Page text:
Preserve airport’s charm

A collection of slippery green vintage chairs and couches, a snack bar run on an honour system and a steady flow of residents showing up more than willing to work for free, the Trail Airport is one of a kind and my favourite way to travel.

With demand projected to rise, I can imagine many great improvements on the horizon for the airport but I just hope that the facility’s spirit isn’t lost in the process.

When I walk into the tiny terminal that reminds me of my uncle’s basement, sans the mass collection of old vinyl, I’m kindly greeted by name and rarely have to wait for more than a minute to check my bags.

I’m not forced to empty my pockets, take off my shoes and jacket and walk through a metal detector while my carry-on luggage is scanned through an X-ray machine. And a security officer does not give me the choice of a more personable pat down or delightful body scan.

Beyond the simplicity of flying out of Trail, Pacific Coastal has been a reliable source of air travel, if a report distributed last month is any indication. Created by the regional district’s Bryan Teasdale, airport operations manager, the report concludes that in January the airline cancelled 17 of its flights while Air Canada, which operates out of Castlegar, nixed 35.

Pacific Coastal currently runs a couple flights to and from Vancouver daily, with either a 19-person or 30-person aircraft.

The airline has been flying its larger plane more often out of Trail, due to demand, according to company spokesperson Spencer Smith.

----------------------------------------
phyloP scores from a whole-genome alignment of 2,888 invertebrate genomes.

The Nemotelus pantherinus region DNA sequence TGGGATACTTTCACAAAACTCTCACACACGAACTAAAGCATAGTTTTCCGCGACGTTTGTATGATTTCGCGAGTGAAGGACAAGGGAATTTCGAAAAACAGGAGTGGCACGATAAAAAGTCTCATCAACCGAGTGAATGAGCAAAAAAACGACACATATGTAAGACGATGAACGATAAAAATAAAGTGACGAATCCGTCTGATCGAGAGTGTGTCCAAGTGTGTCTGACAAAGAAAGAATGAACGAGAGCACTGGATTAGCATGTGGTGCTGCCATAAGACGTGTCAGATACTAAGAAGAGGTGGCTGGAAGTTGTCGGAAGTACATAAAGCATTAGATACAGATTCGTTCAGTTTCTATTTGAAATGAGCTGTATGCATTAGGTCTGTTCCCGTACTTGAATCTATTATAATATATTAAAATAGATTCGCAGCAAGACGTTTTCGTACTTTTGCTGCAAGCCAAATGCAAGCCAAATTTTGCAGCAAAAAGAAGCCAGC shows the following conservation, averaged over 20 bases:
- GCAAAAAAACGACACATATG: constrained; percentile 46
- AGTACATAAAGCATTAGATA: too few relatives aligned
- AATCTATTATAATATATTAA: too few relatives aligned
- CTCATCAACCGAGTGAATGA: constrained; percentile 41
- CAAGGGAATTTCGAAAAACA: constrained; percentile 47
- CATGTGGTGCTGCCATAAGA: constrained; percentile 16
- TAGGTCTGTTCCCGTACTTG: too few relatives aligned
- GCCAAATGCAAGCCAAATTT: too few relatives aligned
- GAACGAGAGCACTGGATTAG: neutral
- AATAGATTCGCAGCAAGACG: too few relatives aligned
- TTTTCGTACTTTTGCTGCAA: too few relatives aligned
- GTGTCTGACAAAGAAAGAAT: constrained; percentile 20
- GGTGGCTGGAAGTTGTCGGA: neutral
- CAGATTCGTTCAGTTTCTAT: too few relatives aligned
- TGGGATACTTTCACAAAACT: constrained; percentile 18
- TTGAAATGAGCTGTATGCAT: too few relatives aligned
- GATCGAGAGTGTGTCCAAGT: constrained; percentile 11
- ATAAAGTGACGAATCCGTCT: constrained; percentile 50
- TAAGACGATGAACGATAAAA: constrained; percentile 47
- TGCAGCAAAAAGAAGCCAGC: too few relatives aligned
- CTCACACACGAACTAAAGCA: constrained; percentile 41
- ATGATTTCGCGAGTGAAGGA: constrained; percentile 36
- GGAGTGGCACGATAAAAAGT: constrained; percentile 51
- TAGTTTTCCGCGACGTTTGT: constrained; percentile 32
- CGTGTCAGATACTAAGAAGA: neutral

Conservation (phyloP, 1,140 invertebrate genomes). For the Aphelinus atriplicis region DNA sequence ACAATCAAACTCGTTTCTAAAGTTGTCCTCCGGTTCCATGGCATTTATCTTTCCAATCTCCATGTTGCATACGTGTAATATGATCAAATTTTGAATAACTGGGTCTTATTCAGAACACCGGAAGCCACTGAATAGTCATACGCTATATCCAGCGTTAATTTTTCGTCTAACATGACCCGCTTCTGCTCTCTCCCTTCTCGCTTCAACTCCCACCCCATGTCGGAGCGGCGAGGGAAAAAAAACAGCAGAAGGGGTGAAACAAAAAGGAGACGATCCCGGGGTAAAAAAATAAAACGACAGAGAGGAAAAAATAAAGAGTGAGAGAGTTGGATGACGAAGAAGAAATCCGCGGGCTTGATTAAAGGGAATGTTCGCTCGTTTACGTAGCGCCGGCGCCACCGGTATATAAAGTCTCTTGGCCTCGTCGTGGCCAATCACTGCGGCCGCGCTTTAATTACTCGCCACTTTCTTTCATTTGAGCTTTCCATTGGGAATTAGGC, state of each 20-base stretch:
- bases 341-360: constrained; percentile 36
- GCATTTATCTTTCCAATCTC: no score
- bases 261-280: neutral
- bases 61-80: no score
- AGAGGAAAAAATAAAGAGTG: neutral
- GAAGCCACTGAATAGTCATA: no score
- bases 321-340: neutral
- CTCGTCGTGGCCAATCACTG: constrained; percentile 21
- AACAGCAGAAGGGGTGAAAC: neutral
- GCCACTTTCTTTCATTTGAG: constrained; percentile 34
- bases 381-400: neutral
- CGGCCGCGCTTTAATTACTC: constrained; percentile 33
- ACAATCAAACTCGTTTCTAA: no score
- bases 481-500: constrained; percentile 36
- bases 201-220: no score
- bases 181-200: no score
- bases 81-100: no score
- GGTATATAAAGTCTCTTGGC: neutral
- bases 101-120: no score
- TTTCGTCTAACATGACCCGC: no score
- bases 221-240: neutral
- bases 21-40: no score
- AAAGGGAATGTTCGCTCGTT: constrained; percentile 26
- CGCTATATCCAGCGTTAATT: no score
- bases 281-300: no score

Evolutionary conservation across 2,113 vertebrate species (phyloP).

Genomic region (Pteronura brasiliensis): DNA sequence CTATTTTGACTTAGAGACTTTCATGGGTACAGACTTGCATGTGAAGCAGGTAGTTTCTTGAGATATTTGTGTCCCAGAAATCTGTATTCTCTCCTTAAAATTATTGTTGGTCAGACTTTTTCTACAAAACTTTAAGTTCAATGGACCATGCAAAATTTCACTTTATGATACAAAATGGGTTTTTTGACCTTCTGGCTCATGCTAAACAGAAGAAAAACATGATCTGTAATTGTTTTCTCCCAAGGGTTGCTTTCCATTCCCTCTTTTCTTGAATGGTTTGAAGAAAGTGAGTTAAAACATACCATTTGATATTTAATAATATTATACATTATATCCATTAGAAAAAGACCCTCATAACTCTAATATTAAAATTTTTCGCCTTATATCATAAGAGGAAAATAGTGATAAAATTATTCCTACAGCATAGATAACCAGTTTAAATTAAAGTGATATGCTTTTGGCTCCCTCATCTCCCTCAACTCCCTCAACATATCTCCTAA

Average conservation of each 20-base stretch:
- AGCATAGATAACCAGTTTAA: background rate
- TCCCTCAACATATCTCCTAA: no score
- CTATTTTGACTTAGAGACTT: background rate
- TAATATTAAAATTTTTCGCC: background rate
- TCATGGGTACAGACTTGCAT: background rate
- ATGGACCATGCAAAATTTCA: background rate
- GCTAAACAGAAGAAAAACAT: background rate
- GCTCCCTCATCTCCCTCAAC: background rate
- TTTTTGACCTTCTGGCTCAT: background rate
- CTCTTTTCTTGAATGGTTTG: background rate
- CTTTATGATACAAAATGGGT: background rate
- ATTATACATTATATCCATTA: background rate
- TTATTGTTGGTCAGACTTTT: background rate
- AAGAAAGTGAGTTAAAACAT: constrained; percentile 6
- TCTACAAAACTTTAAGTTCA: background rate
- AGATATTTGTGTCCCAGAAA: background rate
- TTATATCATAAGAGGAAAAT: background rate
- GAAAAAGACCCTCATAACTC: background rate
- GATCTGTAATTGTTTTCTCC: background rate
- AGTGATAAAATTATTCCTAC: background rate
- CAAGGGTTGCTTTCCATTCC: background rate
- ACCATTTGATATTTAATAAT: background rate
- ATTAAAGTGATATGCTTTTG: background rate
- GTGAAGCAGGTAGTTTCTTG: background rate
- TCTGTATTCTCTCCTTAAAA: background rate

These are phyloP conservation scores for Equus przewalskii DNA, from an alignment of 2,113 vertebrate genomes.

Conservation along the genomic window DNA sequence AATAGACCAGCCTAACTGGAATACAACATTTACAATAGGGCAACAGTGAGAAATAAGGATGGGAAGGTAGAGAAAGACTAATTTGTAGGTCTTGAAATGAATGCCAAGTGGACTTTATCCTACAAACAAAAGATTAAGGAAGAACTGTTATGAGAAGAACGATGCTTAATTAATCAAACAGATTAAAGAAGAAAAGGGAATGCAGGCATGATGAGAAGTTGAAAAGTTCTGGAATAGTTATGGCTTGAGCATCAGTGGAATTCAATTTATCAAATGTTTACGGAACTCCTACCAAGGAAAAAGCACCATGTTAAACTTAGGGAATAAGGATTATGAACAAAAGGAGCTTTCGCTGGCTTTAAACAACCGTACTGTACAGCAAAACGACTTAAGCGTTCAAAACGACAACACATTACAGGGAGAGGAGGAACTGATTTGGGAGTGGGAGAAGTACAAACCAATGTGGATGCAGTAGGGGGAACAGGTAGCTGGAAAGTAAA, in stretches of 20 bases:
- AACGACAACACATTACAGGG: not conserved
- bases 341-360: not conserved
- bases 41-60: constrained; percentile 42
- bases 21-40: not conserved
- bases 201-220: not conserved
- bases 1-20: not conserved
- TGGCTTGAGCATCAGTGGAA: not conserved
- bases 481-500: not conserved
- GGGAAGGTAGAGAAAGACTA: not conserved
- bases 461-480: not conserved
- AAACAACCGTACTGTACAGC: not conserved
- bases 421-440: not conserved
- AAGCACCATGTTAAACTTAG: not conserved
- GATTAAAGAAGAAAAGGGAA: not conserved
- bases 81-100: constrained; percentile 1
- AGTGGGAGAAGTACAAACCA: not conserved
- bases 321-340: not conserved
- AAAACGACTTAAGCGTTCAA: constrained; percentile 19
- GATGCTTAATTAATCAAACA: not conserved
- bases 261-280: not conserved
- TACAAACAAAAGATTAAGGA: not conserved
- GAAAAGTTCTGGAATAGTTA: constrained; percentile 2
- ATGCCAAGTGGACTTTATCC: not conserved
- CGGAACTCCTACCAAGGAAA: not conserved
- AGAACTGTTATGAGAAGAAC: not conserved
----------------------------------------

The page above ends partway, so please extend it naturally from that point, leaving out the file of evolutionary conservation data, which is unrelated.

Though it’s in the early stages, the airline is discussing the possibility of bringing in a new route that would start in Cranbrook, stop in Trail and continue on to Kelowna.

Along with talk of service to Kelowna, the regional district, which operates the facility, is aware it may need some care and money in the coming years and has included a 10-year master plan (about $40,000) in this year’s budget.

The plan started this month will help coordinate, develop and facilitate improvements for the airport, which could be budgeted for next year.

Exploring future needs of the airport – like updating old equipment, the possibility of paid employees, lengthening the runway and building a new terminal building – is a healthy process that will most likely result in positive growth for Greater Trail.

But I can’t help but think that with upgrades, Trail’s unique airport will lose some of its colour.

Trail’s industrial area is already gaining much attention, with Firebird soon relocating to a new 17-acre lot and 40,000 square foot building near the airport, and, of course, the Waneta expansion project.

Across from the airport, about 30 acres of land were cleared to accommodate offices for the hydroelectric project. While the buildings will be temporary, certain improvements such as paving, water, electric and sewage facilities may remain intact.

Part of the master plan will be reviewing the airport’s assets, which include surplus land behind the airport used by dog walkers.

Along with ensuring air transport meets demand and that the airport continues to be an economic driver for the area, there has to be a fine balance of what it is today.

After all, it’s the airport’s laid-back atmosphere that gives part of its competitive edge.